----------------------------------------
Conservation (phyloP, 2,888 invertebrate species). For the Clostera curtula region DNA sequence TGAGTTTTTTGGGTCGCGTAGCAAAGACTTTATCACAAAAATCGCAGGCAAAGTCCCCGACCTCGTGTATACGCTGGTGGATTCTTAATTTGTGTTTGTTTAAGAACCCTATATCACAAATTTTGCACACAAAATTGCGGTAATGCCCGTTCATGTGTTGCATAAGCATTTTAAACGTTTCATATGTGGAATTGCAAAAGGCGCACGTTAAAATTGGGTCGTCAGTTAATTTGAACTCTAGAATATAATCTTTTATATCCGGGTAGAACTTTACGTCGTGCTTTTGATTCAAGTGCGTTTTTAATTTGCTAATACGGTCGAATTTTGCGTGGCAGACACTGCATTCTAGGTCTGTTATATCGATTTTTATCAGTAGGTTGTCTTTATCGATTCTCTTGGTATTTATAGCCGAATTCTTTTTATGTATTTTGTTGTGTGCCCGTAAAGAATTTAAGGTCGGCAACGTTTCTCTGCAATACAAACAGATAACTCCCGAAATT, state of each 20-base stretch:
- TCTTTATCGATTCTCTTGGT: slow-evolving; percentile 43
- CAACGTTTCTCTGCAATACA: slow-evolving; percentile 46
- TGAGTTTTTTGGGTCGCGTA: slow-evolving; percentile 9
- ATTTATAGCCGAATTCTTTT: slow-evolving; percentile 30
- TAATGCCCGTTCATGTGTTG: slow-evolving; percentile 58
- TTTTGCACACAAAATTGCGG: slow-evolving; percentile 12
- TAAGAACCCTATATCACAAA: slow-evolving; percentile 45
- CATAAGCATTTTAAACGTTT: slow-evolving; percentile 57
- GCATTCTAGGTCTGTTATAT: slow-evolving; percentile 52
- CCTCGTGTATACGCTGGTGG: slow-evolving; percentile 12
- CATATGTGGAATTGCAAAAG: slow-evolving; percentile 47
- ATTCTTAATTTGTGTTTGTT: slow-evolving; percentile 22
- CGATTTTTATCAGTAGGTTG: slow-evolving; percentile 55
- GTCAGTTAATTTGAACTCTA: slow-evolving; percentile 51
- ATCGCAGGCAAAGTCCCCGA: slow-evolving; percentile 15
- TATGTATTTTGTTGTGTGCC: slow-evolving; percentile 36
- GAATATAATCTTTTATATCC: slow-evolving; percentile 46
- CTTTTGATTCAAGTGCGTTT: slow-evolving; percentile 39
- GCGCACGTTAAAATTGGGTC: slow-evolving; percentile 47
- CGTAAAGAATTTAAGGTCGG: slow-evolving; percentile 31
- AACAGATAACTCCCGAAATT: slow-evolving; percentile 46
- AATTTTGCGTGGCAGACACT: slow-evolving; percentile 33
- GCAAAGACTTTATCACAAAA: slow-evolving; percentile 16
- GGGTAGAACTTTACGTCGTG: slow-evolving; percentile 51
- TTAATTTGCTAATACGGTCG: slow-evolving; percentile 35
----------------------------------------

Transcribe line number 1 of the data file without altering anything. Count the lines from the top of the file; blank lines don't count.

Conservation (phyloP, 2,888 invertebrate species). For the Clostera curtula region DNA sequence TGAGTTTTTTGGGTCGCGTAGCAAAGACTTTATCACAAAAATCGCAGGCAAAGTCCCCGACCTCGTGTATACGCTGGTGGATTCTTAATTTGTGTTTGTTTAAGAACCCTATATCACAAATTTTGCACACAAAATTGCGGTAATGCCCGTTCATGTGTTGCATAAGCATTTTAAACGTTTCATATGTGGAATTGCAAAAGGCGCACGTTAAAATTGGGTCGTCAGTTAATTTGAACTCTAGAATATAATCTTTTATATCCGGGTAGAACTTTACGTCGTGCTTTTGATTCAAGTGCGTTTTTAATTTGCTAATACGGTCGAATTTTGCGTGGCAGACACTGCATTCTAGGTCTGTTATATCGATTTTTATCAGTAGGTTGTCTTTATCGATTCTCTTGGTATTTATAGCCGAATTCTTTTTATGTATTTTGTTGTGTGCCCGTAAAGAATTTAAGGTCGGCAACGTTTCTCTGCAATACAAACAGATAACTCCCGAAATT, state of each 20-base stretch: